656 F.2d 971
UNITED STATES of America, Plaintiff-Appellee,
Jorge CONGOTE, Defendant-Appellant.
United States Court of Appeals,
Sept. 21, 1981.
As Corrected Dec. 7, 1981.
Steven E. Kreisberg, Miami, Fla., for defendant-appellant.
A. Scott Miller, Sonia E. O'Donnell, Asst. U. S. Attys., Miami, Fla., for plaintiff-appellee.
Appeal from the United States District Court for the Southern District of Florida.
Before HILL and VANCE, Circuit Judges, and LYNNE,* District Judge.
LYNNE, District Judge:
This appeal presents us with another opportunity to clarify the now famous phrase "legitimate expectation of privacy"1 as it serves to limit the fourth amendment's guarantee of freedom from unlawful search and seizure. On the evening of November 8, 1979, co-defendants Bennett and Mitchell sold approximately one kilogram of cocaine to agents of the Drug Enforcement Administration (DEA) in Hialeah, Florida. After their arrest, Bennett and Mitchell identified co-defendant Brock as their supplier. Bennett telephoned Brock from the police station and conversed freely about the cocaine. He later led the agents to the apartment where Brock had delivered the cocaine, provided the agents with Brock's physical description, and notified the agents of the presence of a woman in the apartment at the time he received the drugs.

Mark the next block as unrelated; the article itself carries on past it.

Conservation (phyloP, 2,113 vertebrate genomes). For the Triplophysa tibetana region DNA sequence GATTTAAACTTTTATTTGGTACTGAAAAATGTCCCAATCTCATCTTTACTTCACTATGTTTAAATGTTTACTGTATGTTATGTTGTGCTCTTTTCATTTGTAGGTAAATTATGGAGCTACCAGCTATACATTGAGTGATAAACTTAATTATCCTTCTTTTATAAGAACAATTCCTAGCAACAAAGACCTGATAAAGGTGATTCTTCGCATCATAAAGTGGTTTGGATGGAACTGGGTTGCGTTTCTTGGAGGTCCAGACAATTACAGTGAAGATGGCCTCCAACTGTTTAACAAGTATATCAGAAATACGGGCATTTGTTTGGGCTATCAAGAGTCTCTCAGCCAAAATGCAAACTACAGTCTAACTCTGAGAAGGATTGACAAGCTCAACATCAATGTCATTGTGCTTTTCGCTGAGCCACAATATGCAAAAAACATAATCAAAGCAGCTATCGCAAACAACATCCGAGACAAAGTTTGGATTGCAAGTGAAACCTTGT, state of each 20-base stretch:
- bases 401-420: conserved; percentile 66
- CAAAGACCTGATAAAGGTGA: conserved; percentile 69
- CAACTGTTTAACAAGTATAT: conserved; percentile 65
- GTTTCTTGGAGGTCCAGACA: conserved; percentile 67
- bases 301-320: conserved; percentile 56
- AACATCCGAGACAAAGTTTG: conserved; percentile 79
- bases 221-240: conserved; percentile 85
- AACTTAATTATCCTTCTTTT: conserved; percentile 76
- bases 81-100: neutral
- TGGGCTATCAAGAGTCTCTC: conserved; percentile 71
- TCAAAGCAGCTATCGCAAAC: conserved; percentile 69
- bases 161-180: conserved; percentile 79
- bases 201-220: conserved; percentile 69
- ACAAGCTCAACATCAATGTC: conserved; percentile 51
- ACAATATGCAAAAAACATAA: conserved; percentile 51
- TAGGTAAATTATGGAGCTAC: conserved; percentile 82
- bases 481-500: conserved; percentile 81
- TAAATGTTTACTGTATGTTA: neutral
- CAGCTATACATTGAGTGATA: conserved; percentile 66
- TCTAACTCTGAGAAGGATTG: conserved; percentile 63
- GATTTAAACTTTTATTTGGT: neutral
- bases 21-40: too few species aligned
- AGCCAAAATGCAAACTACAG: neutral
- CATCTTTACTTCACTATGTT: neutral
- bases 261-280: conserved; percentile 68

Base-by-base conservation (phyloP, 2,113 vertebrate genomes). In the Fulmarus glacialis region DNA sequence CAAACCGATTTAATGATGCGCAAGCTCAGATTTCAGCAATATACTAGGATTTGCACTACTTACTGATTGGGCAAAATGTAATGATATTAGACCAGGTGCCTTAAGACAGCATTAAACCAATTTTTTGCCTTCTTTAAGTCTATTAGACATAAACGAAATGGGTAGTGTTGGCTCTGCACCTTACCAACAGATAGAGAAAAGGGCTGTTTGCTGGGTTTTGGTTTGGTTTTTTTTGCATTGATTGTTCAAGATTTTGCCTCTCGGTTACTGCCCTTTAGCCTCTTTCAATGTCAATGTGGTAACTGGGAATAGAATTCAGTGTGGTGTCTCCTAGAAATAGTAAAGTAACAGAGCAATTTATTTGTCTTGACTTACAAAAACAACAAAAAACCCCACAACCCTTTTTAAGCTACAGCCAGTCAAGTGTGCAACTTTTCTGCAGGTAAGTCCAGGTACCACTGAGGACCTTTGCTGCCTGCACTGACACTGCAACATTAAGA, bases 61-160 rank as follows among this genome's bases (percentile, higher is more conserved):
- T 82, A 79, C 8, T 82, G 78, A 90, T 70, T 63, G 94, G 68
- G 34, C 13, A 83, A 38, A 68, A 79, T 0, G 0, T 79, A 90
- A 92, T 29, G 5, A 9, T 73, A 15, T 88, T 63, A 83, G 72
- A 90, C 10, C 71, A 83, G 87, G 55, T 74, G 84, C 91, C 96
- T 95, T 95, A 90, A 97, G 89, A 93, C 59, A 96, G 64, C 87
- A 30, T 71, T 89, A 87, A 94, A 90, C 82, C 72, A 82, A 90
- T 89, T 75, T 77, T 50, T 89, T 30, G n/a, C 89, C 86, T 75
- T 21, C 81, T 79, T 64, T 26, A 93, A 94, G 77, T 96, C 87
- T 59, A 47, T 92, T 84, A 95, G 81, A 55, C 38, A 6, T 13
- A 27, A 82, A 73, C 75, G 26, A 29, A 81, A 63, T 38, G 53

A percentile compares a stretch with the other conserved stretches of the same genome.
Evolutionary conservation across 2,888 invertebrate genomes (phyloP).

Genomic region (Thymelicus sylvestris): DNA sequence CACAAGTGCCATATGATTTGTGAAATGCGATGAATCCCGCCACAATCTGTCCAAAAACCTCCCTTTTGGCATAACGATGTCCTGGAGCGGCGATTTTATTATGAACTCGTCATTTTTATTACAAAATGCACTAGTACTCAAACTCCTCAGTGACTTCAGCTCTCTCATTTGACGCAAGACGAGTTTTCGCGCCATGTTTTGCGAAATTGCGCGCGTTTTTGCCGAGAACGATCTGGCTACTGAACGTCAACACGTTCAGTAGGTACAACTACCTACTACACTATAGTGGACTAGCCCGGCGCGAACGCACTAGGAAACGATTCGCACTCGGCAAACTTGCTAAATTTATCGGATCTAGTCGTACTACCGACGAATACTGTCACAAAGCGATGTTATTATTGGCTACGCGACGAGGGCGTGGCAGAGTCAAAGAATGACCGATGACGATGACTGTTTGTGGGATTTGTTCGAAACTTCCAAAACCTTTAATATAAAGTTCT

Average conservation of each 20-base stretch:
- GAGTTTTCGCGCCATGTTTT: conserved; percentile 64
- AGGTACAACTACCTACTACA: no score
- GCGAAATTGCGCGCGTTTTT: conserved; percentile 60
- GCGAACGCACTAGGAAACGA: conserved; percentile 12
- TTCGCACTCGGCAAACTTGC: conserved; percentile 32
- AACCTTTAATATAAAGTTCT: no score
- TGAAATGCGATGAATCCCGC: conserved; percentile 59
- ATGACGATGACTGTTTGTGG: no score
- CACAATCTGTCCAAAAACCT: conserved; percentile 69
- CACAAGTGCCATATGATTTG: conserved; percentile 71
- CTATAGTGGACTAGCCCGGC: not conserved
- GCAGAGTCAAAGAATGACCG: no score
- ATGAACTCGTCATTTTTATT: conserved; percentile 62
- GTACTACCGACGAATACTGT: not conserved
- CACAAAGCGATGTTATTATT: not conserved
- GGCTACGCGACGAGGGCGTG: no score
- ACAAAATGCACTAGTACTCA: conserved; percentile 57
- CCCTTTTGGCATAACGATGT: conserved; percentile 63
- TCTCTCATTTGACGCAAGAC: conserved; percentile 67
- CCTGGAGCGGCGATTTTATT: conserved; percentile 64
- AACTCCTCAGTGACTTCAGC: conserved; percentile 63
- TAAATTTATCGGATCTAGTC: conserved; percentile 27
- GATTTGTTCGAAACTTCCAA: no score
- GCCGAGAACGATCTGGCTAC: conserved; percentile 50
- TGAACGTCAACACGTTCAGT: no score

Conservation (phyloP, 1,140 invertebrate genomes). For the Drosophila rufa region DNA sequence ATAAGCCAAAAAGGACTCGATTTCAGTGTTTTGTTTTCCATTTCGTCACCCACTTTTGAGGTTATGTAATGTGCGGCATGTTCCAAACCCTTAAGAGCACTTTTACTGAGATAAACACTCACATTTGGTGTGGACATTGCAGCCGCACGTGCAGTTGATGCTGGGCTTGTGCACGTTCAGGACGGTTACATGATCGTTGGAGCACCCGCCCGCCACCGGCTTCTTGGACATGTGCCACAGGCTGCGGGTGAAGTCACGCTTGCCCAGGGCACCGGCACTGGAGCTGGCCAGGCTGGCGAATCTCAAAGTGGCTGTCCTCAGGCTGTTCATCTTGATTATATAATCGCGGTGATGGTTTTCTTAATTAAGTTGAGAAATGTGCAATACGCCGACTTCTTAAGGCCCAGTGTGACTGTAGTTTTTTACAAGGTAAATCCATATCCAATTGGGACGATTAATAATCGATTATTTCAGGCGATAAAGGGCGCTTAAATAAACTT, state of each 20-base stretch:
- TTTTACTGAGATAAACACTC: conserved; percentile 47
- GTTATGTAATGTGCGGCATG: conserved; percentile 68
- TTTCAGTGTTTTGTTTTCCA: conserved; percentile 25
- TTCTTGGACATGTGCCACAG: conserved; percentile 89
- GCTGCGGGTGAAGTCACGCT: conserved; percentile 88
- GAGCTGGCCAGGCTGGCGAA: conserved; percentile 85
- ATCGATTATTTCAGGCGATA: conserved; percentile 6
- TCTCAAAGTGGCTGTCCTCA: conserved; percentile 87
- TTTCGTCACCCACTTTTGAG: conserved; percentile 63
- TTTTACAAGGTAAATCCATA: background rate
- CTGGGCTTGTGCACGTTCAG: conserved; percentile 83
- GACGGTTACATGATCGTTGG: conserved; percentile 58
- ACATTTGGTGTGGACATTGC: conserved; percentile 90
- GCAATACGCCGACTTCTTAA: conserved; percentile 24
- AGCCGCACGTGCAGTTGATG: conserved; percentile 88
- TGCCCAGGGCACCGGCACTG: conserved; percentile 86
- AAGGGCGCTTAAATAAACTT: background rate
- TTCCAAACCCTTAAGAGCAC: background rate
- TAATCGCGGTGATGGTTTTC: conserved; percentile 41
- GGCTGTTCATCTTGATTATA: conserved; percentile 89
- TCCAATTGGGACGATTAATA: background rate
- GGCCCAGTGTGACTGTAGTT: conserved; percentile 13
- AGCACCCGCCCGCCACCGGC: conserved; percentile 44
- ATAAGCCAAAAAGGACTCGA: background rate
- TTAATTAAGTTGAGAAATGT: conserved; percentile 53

As one agent knocked on the apartment's west door, Brock opened the east door and was confronted by several agents. They entered the apartment uninvited. While checking the apartment for other occupants, the agents discovered co-defendant Ms. Marszalkowski, as well as cocaine, drug paraphernalia, a handgun, and $7364 in cash, all in plain view. Both occupants were arrested and removed for processing. The agents consulted an Assistant United States Attorney who warned them not to search the apartment, but simply "to secure it," until they could obtain a search warrant. Two agents remained inside the apartment. They answered Ms. Marszalkowski's telephone when it rang, noting several calls from a man identifying himself as "George" who asked to speak to Brock.
On the morning of November 9, 1979, Agents Cairo and Peacher arrived at the apartment to relieve the other agents. The man known as "George" called once more, spoke with Agent Cairo, and agreed to meet him at the Best Department Store. When "George" met the agents at the store, he complained that he had supplied Brock with four kilos of cocaine but had only received payment for one. He described the wrapping of the four kilos and stated that the number "24" appeared on each package. The cocaine that Bennett and Mitchell had sold to the agents on the preceding day was wrapped as George described and marked with the number "24." The agents and George returned to the apartment where, in the presence of other agents, George again described the cocaine he had sold to Brock. George (Congote) was then arrested at 2:00 p. m. on November 9, 1979. The agents did not obtain a warrant to search the apartment until 2:50 p. m. on that date.